The air temperature was 65 degrees and I knew the water would be cold.
After stuffing, then zipping myself into my wetsuit and posing for pics,
the girl who slowly lowers herself into pools in 108 degree weather in Morocco dreaded plunging into the freezing sea.
“Hold your mask, count, and on 3, step off,” I was instructed. I was a kid again on my neighbor’s diving board trying to get the nerve to jump. Almost every time, I’d climb down, walk to the ladder, and lower myself into the pool. But I’d come too far–not because we’d driven from Lloret–but because living abroad started with a solo trip to Costa Rica. I’d called it my No Fear tour. I’d learned over the last nine months that the real No Fear tour isn’t a trip; it’s a long journey called life.
One, two, go.
As water rushed into my sleeves and up my arms, members of the group shared support, body heat, and a floating ring if needed. I’d spent the last ten months keeping my head above water, a fish out of water, a mermaid in Marrakesh. In Puerto Viejo I’d finally floated on my back without my feet sinking… by relaxing. Face up, I’d smiled at the sun. This time, if I wanted to see beauty, I had to relax, but with my head down, submerged in a world where I can’t breathe.
I stopped fighting the waves with my fins. I depended on the mouthpiece, the tube, and my arms to keep me afloat. I relaxed, listened to my breath, and I looked. I released the ring, knowing I could swim. I could breathe. A school of grouper and a meadow of sea grass waved me on.
There are so many precious moments we take for granted or don’t appreciate until later. Then there are those that while IN the moment, we realize we are happy and THIS time we will never forget. I knew on April 3, 2015 I was in one of those moments.
Since reading Paulo Coehlo’s The Alchemist–an inspiration for my move abroad– I’ve wanted to see Andalusia–the land of the book’s hero. I always understood why Santiago wanted to see the pyramids. But after seeing the shepherd’s home with Ale and Moni (who live in Vigo, Spain and met me in Tarifa), I marvel that he ever left.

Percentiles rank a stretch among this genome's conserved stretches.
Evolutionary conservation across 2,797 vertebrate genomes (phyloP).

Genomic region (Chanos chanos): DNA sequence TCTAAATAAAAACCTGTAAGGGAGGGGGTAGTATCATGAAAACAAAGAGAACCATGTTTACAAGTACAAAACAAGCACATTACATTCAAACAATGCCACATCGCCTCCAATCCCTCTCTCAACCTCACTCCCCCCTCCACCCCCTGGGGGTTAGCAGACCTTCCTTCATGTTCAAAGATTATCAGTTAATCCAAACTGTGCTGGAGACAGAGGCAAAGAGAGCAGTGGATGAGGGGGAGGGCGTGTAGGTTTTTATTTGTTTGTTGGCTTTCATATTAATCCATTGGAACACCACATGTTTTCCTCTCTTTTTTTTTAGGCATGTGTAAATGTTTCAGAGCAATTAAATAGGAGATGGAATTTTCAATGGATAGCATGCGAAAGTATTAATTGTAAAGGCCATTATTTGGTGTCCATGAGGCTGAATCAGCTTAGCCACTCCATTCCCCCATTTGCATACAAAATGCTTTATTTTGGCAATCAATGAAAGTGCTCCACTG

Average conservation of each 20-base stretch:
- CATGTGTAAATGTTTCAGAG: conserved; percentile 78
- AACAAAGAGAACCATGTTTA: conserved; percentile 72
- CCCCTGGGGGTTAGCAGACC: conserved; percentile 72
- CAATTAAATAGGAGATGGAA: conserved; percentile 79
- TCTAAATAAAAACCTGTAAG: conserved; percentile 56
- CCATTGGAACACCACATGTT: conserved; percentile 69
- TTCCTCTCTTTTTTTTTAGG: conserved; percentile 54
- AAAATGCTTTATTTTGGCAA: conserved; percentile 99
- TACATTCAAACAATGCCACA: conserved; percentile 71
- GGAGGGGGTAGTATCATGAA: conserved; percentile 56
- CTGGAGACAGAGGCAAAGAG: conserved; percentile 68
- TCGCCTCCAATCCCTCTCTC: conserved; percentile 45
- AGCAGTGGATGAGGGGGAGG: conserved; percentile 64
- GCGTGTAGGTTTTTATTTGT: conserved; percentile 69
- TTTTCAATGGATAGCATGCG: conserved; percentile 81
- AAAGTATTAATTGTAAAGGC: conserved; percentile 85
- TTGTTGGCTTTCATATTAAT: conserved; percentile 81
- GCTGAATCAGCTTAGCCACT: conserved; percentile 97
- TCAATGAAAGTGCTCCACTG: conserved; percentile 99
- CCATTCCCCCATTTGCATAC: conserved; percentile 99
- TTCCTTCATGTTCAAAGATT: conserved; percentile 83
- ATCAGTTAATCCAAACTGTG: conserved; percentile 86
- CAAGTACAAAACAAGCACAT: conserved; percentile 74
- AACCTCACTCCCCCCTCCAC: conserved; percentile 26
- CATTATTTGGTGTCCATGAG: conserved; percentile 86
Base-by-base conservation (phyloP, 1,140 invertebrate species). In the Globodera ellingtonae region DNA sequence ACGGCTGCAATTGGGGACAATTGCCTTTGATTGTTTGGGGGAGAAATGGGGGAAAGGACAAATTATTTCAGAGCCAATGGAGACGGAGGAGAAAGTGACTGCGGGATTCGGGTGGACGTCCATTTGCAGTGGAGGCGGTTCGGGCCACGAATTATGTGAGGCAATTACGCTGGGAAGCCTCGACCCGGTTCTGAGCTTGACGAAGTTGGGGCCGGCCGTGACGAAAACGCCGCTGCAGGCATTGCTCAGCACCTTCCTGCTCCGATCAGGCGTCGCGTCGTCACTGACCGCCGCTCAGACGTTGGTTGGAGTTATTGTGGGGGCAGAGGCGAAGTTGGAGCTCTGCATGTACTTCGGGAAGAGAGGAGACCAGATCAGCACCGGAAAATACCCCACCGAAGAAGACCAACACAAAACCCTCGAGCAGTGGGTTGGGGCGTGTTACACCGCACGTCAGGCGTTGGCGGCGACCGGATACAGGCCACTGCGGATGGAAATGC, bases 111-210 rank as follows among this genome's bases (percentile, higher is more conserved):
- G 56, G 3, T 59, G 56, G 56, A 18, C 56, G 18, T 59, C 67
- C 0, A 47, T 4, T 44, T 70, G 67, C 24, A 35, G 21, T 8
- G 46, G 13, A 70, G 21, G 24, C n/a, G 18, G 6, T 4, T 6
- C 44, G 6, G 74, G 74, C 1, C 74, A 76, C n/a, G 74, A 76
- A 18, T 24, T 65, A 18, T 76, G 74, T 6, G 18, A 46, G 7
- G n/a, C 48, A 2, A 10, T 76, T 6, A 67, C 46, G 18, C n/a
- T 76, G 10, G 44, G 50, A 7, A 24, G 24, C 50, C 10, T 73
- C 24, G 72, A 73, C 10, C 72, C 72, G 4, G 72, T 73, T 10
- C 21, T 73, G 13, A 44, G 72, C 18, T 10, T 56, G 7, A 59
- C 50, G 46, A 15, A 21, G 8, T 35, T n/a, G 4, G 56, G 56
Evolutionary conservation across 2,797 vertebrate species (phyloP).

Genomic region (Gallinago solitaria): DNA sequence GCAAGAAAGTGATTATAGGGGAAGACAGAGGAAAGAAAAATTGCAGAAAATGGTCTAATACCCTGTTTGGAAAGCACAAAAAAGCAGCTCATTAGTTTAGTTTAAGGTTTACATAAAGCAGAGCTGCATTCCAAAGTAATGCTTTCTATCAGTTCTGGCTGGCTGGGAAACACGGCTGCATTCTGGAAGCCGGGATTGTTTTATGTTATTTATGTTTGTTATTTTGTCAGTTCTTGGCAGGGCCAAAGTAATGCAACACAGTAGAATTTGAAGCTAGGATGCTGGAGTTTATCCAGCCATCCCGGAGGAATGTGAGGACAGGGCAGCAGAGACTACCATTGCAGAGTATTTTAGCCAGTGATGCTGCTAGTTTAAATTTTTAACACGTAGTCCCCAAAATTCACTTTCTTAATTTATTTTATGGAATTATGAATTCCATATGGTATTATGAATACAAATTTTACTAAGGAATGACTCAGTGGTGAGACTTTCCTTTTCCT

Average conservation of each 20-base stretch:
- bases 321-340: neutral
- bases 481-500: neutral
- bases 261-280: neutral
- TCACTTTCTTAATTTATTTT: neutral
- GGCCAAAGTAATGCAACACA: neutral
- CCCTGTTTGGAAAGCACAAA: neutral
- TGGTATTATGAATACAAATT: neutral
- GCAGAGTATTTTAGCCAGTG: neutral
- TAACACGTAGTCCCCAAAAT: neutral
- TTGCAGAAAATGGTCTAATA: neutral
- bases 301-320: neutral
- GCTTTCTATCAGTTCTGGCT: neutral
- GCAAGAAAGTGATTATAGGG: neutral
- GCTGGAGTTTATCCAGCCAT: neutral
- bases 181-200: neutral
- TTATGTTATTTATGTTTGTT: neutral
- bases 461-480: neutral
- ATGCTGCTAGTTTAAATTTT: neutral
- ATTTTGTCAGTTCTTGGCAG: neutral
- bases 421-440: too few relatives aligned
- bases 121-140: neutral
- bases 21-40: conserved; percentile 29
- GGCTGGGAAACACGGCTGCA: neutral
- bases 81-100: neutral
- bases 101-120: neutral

I’ve loved singing in the car with the windows down since I was a kid. We sang with our taxi driver–a warm southerner full of fun and music–who even played one song dedicated to me, a fellow Southerner. So if you are in Tarifa and need a ride to Bolonia Beach, Taxi 21, at the Tarifa Bus Station or 695 080 841 is the way to go. The fee is 25 Euro. Later in the season, a public bus will also be an option, but bet it won’t be as much fun as we had.
I had a spring fling. I fell in love. With Andalusia.
Exhausted, I’d returned to Marrakech the day before from a 12-day, 7-city European tour/ Model United Nations conference with teens. Needing a vacation from that “vacation,” in less than 24 hours I’d washed clothes, repacked, and flew Ryan Air to Spain. In an hour, I was in Seville.
I wanted to relax in the sun after the snow in Russia. I needed time alone, then time with friends, Monica, who had suggested the southernmost tip of her country, and her husband, Ale. I needed to write, drink sangria, eat grilled meat, and wear summer clothes without harassment. I needed to be in a country that celebrates Easter. I needed to feel free again.